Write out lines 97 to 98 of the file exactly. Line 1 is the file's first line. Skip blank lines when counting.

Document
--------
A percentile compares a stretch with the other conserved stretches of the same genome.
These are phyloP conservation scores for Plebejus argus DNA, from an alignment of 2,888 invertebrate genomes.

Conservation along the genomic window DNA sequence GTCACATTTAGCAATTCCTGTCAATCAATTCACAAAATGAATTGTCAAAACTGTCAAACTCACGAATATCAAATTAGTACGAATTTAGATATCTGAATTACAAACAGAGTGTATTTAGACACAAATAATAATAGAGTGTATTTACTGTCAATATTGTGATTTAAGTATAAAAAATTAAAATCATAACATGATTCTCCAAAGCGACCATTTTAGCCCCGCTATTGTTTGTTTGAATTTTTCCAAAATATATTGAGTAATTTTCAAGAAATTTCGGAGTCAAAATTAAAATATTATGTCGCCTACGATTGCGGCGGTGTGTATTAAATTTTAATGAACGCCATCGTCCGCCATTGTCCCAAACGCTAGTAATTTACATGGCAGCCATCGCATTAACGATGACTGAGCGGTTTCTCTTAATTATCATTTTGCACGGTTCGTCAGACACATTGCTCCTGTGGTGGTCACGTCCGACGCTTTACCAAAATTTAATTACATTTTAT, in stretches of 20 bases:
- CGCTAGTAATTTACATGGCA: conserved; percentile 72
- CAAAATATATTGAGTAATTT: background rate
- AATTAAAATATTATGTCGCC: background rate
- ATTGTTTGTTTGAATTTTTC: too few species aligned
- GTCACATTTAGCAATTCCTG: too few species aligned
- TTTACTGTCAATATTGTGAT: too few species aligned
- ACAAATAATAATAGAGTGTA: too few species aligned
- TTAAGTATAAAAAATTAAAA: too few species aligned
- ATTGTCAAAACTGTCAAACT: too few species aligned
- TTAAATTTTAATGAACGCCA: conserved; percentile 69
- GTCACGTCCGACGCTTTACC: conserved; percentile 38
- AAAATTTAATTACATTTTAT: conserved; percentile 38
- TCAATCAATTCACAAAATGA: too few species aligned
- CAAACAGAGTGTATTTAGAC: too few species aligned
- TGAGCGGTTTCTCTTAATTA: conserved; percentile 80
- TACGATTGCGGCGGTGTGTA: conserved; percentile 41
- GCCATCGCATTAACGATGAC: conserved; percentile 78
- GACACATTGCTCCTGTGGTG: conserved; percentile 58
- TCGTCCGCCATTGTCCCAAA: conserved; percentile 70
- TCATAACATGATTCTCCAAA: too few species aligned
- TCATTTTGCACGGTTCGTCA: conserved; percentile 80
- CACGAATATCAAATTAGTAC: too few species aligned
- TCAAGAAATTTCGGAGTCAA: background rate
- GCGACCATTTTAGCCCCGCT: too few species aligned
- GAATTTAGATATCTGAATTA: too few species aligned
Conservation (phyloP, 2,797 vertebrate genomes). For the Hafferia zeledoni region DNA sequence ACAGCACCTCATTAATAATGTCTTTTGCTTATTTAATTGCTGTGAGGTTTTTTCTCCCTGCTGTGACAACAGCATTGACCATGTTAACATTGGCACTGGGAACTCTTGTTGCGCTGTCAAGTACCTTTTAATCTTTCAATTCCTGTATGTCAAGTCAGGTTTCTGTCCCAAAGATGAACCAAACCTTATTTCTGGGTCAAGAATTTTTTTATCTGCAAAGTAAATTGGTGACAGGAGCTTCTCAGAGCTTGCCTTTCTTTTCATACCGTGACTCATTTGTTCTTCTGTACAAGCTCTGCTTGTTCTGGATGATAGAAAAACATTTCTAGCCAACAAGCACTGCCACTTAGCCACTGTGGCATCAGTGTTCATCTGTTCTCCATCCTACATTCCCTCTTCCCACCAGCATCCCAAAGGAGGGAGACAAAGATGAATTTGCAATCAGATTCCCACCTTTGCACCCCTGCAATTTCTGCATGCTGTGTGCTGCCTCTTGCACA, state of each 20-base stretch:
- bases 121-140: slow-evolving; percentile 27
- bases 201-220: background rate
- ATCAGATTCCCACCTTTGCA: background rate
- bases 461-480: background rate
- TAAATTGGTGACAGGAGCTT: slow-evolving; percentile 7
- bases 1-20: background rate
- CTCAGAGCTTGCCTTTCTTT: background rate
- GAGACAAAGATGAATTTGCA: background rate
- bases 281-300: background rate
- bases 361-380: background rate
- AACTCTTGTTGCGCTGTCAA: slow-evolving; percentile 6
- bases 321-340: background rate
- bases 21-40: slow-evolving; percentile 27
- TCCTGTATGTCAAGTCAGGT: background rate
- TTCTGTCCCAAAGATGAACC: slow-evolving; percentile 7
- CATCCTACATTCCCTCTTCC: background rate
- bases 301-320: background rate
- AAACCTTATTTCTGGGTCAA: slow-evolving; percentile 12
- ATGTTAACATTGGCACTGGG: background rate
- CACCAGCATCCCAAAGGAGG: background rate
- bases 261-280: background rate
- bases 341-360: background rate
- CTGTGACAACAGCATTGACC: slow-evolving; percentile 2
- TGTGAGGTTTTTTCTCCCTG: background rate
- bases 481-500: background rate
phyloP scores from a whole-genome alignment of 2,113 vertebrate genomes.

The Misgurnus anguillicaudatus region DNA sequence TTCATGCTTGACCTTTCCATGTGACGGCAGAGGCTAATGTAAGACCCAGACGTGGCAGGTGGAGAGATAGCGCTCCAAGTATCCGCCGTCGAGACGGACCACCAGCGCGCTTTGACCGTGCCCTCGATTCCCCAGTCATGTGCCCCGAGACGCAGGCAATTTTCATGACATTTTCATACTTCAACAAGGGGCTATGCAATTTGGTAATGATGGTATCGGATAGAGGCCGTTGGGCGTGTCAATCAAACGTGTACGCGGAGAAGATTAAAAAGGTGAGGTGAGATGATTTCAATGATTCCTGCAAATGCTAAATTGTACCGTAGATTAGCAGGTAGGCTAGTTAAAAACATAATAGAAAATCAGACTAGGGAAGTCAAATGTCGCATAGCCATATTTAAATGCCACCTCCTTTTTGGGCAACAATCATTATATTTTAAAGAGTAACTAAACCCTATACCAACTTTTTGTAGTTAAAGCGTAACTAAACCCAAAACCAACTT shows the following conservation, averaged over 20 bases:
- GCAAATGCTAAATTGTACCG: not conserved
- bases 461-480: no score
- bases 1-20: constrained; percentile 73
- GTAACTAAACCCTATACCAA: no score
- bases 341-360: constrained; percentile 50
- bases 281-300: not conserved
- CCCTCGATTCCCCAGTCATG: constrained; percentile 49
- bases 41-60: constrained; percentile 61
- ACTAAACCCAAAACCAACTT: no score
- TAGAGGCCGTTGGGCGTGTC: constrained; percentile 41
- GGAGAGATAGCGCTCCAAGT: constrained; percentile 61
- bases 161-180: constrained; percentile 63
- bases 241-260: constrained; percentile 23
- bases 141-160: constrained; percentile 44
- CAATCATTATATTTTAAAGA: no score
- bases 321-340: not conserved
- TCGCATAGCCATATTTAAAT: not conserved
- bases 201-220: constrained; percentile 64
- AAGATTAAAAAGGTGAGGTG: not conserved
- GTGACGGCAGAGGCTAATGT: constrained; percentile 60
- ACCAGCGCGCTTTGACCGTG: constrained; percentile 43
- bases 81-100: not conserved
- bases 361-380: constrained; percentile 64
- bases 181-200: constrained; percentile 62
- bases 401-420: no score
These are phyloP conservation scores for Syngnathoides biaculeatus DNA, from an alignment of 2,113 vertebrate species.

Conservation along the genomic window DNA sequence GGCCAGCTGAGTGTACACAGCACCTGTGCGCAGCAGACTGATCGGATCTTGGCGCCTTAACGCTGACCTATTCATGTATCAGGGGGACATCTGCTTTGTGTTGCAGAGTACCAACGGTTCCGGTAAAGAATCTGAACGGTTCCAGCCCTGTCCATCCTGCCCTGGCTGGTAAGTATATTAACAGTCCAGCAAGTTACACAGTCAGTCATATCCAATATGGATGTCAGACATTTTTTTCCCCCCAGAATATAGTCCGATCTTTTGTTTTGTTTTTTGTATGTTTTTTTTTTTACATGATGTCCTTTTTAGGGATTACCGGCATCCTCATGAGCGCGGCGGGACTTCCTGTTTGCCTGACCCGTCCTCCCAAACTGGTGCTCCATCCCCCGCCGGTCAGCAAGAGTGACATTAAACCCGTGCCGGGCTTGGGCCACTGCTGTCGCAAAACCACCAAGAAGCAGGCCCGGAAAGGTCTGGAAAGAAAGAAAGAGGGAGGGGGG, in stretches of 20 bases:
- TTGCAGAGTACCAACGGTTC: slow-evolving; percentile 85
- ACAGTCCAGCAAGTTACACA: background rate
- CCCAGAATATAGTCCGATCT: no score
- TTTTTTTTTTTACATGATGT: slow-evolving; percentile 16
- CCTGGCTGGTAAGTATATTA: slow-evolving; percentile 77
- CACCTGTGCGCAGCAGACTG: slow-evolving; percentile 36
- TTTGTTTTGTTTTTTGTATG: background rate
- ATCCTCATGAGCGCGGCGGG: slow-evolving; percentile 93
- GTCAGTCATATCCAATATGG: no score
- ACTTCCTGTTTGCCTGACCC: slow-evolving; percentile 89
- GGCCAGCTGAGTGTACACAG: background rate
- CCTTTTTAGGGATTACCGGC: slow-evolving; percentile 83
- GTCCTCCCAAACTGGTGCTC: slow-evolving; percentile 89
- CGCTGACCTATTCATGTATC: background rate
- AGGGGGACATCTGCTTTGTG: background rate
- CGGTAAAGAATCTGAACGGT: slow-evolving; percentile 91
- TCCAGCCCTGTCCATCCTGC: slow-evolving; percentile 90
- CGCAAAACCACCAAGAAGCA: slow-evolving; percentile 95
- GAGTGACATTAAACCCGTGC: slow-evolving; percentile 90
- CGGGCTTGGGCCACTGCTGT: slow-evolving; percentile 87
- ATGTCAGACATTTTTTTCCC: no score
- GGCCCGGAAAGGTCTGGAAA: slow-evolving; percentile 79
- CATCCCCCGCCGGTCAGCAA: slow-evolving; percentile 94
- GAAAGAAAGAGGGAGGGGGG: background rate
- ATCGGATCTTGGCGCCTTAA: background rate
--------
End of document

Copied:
- CGCTGACCTATTCATGTATC: background rate
- AGGGGGACATCTGCTTTGTG: background rate